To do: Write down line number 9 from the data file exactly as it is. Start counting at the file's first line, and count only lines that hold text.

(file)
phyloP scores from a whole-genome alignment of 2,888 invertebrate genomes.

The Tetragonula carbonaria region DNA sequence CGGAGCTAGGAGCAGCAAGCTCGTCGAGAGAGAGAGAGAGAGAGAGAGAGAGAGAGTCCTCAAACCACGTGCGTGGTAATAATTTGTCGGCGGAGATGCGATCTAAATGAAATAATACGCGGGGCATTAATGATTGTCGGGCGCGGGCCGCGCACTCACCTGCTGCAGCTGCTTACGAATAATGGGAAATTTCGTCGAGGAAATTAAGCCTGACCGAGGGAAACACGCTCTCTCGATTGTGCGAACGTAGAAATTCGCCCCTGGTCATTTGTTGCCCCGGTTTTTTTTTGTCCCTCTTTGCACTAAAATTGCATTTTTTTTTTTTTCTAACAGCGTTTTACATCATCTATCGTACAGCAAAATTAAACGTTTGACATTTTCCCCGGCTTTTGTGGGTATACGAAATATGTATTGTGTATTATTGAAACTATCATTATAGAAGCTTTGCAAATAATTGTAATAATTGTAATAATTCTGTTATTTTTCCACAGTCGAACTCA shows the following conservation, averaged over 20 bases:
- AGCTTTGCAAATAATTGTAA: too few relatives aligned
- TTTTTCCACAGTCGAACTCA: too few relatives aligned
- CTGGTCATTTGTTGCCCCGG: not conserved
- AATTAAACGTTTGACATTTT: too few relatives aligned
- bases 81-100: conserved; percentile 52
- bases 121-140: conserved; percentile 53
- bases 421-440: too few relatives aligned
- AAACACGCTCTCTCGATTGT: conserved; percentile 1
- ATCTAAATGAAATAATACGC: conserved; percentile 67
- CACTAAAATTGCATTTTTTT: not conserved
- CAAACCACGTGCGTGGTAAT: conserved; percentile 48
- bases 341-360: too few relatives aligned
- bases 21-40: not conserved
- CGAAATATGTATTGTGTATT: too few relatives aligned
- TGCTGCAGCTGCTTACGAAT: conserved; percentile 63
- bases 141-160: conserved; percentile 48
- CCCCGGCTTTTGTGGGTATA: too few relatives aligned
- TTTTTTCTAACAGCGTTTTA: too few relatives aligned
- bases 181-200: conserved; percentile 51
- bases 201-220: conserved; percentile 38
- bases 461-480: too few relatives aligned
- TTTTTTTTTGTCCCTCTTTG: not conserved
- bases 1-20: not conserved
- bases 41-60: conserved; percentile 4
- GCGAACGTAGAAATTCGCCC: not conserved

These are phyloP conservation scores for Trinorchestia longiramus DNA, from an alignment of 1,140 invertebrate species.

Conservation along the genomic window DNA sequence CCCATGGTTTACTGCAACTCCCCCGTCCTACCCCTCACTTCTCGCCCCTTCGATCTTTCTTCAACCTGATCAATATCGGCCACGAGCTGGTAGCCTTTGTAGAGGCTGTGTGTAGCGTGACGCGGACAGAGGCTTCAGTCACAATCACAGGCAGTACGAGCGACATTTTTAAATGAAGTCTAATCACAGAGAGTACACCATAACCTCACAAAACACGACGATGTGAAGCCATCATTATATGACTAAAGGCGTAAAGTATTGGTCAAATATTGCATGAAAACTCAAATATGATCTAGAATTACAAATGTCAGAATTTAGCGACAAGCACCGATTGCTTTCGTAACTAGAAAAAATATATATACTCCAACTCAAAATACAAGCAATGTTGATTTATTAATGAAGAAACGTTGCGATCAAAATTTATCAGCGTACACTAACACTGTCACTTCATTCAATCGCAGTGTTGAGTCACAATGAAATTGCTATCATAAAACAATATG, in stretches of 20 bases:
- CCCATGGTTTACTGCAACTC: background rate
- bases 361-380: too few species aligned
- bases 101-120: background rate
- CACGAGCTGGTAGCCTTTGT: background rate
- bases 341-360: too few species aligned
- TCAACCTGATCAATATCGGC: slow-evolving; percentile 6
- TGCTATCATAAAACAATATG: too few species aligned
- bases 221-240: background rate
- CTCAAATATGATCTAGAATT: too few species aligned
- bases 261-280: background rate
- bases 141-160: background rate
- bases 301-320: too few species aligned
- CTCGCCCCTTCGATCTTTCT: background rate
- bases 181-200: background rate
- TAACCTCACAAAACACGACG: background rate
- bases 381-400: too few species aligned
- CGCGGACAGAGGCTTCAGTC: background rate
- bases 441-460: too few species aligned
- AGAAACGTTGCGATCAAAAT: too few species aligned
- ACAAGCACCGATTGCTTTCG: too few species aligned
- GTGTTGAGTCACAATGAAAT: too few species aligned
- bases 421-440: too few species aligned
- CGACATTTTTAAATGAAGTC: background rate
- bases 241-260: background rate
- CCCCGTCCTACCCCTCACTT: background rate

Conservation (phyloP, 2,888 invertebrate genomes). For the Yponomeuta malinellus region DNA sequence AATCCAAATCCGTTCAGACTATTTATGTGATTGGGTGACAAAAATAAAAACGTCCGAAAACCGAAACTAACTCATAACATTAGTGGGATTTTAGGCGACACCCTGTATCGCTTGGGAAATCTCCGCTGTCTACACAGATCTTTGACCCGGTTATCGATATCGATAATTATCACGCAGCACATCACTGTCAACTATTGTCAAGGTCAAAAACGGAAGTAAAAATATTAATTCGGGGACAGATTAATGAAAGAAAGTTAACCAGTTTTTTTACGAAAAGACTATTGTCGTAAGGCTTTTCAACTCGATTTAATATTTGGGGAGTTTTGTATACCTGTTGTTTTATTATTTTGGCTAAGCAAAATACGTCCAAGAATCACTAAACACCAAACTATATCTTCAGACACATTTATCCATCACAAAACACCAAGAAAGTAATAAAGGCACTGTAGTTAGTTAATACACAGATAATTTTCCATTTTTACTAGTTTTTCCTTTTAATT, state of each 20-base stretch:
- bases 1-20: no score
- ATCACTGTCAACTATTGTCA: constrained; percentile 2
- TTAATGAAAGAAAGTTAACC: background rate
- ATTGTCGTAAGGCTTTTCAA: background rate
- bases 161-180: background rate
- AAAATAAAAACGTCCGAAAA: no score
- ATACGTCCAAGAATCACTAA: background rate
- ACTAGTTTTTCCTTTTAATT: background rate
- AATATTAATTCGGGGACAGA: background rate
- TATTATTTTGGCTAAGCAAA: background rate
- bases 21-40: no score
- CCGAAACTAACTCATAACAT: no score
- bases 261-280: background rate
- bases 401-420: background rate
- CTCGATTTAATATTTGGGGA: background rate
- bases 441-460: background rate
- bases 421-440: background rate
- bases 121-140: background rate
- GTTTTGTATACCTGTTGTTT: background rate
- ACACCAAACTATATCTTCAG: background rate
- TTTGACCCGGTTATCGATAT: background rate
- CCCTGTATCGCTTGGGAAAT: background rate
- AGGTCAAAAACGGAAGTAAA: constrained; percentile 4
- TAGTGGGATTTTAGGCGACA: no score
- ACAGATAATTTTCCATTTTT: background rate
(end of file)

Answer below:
- bases 421-440: too few relatives aligned